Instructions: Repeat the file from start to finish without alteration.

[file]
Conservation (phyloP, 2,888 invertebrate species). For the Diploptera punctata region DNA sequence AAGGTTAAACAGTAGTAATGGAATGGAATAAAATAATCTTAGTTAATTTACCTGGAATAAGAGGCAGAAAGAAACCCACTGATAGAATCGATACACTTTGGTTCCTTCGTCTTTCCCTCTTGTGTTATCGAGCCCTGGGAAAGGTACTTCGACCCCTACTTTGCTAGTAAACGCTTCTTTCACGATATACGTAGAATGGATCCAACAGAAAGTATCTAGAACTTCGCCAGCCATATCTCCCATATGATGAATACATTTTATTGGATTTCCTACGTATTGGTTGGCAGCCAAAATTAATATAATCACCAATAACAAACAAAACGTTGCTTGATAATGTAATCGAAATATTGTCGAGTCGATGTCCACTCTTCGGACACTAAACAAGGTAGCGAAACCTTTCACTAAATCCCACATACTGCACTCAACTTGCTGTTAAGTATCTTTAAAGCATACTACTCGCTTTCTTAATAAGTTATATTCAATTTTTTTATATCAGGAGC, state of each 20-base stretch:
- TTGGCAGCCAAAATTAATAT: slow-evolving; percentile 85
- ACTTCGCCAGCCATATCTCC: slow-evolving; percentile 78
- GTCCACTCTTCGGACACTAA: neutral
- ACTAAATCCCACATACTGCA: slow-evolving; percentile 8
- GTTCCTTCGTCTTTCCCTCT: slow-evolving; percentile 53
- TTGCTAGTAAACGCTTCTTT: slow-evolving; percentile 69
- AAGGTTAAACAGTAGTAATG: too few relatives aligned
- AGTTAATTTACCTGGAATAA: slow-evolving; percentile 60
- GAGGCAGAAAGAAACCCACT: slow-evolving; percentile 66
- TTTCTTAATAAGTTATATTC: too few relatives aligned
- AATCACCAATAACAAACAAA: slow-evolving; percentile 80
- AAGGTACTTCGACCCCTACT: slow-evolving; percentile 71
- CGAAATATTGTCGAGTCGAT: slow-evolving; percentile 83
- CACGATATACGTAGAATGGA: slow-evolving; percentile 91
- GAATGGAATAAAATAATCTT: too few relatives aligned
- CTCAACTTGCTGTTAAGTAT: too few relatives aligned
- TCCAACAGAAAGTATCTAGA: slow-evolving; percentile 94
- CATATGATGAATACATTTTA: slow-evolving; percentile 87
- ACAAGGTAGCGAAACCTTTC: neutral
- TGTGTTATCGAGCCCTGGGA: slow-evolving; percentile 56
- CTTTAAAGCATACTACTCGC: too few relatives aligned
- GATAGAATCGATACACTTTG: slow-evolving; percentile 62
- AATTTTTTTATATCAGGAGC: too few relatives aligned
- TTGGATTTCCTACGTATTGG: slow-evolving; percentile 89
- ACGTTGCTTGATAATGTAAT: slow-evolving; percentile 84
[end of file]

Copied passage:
Conservation (phyloP, 2,888 invertebrate species). For the Diploptera punctata region DNA sequence AAGGTTAAACAGTAGTAATGGAATGGAATAAAATAATCTTAGTTAATTTACCTGGAATAAGAGGCAGAAAGAAACCCACTGATAGAATCGATACACTTTGGTTCCTTCGTCTTTCCCTCTTGTGTTATCGAGCCCTGGGAAAGGTACTTCGACCCCTACTTTGCTAGTAAACGCTTCTTTCACGATATACGTAGAATGGATCCAACAGAAAGTATCTAGAACTTCGCCAGCCATATCTCCCATATGATGAATACATTTTATTGGATTTCCTACGTATTGGTTGGCAGCCAAAATTAATATAATCACCAATAACAAACAAAACGTTGCTTGATAATGTAATCGAAATATTGTCGAGTCGATGTCCACTCTTCGGACACTAAACAAGGTAGCGAAACCTTTCACTAAATCCCACATACTGCACTCAACTTGCTGTTAAGTATCTTTAAAGCATACTACTCGCTTTCTTAATAAGTTATATTCAATTTTTTTATATCAGGAGC, state of each 20-base stretch:
- TTGGCAGCCAAAATTAATAT: slow-evolving; percentile 85
- ACTTCGCCAGCCATATCTCC: slow-evolving; percentile 78
- GTCCACTCTTCGGACACTAA: neutral
- ACTAAATCCCACATACTGCA: slow-evolving; percentile 8
- GTTCCTTCGTCTTTCCCTCT: slow-evolving; percentile 53
- TTGCTAGTAAACGCTTCTTT: slow-evolving; percentile 69
- AAGGTTAAACAGTAGTAATG: too few relatives aligned
- AGTTAATTTACCTGGAATAA: slow-evolving; percentile 60
- GAGGCAGAAAGAAACCCACT: slow-evolving; percentile 66
- TTTCTTAATAAGTTATATTC: too few relatives aligned
- AATCACCAATAACAAACAAA: slow-evolving; percentile 80
- AAGGTACTTCGACCCCTACT: slow-evolving; percentile 71
- CGAAATATTGTCGAGTCGAT: slow-evolving; percentile 83
- CACGATATACGTAGAATGGA: slow-evolving; percentile 91
- GAATGGAATAAAATAATCTT: too few relatives aligned
- CTCAACTTGCTGTTAAGTAT: too few relatives aligned
- TCCAACAGAAAGTATCTAGA: slow-evolving; percentile 94
- CATATGATGAATACATTTTA: slow-evolving; percentile 87
- ACAAGGTAGCGAAACCTTTC: neutral
- TGTGTTATCGAGCCCTGGGA: slow-evolving; percentile 56
- CTTTAAAGCATACTACTCGC: too few relatives aligned
- GATAGAATCGATACACTTTG: slow-evolving; percentile 62
- AATTTTTTTATATCAGGAGC: too few relatives aligned
- TTGGATTTCCTACGTATTGG: slow-evolving; percentile 89
- ACGTTGCTTGATAATGTAAT: slow-evolving; percentile 84